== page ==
Erster Weltkrieg und
    Besatzung 1918-1930
    in Rheinland-Pfalz

    German-American Relationships & Romances

    Couples who were photographed together evidently violated the Anti-Fraternization Order and could be punished (Landeshauptarchiv Koblenz).

    Despite the early “Anti-Fraternization Order,” some private relationships existed nevertheless. Since many German men had been killed during the war, were crippled or suffered from post-traumatic stress, the German “Fräuleins” were attracted to the good-looking Doughboys. While the majority of the civilian population suffered from poverty and hunger, the Americans lived in plenty, with enough money to indulge the young women.

    This U.S. postcard illustrates a cliché and a reality. It shows two Doughboys trying to attract young ladies in Andernach with chocolate (Courtesy of Alexander Barnes, Colonial Heights, VA).

    Compilation of several cases of prostitution in Koblenz. While most American-German crimes were handled by the U.S. Provost Courts, cases of prostitution were handled by specially-created Vagrancy Courts. (Report of the Military Commander Coblenz, Germany, from December 8, 1918, to May 22, 1919. Fort Leavenworth 1921).

    In Koblenz, the local authorities were concerned about the liberal nature of many women and often made serious negative comments in their official records, stating, for example: “Slept with Americans,” thus being suspect of prostitution. The distinction between prostitution and romantic love was difficult to determine.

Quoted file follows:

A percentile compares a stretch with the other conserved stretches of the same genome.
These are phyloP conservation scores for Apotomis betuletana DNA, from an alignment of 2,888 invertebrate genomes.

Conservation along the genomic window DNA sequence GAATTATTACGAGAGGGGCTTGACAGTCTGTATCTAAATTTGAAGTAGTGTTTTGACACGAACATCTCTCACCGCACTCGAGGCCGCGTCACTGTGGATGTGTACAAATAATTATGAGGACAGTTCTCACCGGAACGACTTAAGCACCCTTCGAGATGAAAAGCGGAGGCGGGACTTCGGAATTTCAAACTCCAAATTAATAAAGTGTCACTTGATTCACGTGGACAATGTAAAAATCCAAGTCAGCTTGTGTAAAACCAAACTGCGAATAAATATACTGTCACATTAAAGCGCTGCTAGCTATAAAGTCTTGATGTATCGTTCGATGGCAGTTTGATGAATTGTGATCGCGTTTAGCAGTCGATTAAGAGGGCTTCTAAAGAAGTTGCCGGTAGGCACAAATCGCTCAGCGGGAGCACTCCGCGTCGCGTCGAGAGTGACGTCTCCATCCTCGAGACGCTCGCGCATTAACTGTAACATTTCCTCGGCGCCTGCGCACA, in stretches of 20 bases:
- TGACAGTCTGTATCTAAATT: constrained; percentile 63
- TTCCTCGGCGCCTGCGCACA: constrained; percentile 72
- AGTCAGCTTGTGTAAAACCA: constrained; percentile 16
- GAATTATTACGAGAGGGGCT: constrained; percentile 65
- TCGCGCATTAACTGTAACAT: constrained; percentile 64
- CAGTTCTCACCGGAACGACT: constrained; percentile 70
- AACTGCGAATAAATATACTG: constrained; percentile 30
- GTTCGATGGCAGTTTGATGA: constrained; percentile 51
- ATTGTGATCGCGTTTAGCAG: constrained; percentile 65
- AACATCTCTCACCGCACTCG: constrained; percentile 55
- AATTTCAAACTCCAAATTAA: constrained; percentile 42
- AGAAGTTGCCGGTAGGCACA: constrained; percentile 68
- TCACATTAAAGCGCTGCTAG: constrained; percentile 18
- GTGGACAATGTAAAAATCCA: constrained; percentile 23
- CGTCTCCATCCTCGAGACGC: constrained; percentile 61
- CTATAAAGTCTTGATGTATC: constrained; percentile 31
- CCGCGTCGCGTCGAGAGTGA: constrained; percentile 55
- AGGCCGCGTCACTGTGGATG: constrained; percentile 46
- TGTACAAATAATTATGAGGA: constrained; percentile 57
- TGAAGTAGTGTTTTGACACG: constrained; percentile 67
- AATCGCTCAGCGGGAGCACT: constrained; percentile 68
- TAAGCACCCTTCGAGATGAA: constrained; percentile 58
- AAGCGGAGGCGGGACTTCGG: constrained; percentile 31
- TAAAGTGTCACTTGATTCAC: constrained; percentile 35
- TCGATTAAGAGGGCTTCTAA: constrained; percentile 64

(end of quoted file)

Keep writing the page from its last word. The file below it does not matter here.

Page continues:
Even when the “Anti-Fraternization Order” had finally been revoked, both German and American authorities remained skeptical about these relationships. After a short while, the first German-American children, the so-called “Amerikanerkinder,” were born. Special regulations were enforced for couples intending to marry as a result of having a child. In Koblenz the U.S. Command allowed some 1,200 marriages of German women to Doughboys. Some Doughboys took their new wives and children back home to the U.S.­­

    Love letter written by an American soldier.
    Love letters between an American Doughboy and his German fiancé. The German girlfriend’s letter was written probably intentionally on July 4, 1920. Obviously the author had been learning English for only a short while. Meanwhile, her lover had returned to the U.S. What she didn’t mention in the letter was that she had given birth to their child earlier in March 1920 (private collection).

    This was the case for American author Charles Bukowski (1920–1994), who was born to an American father and a German mother in Andernach in 1920, and moved to the United States in 1923. Others, however, did not want to get married, instead leaving girlfriends and children in the Rhineland – though sometimes they were nevertheless forced to pay alimony.

    After the departure of the American Forces, many illegitimate children remained in the Rhineland. Comments can be found on the birth records located in the Koblenz archives, with names such as William, John or Henry. In the city of Koblenz alone, there were some 200 currently-known German-American children, though the real number was probably much higher. While the rate of illegitimate children was 8% prior to World War I, it reached 20% after the war. To this day, no one knows the actual total number of these children. The so-called “Amerikanerkinder” were a major concern for both sides. The support provided by several local agencies had to be coordinated, especially for poverty-stricken single mothers.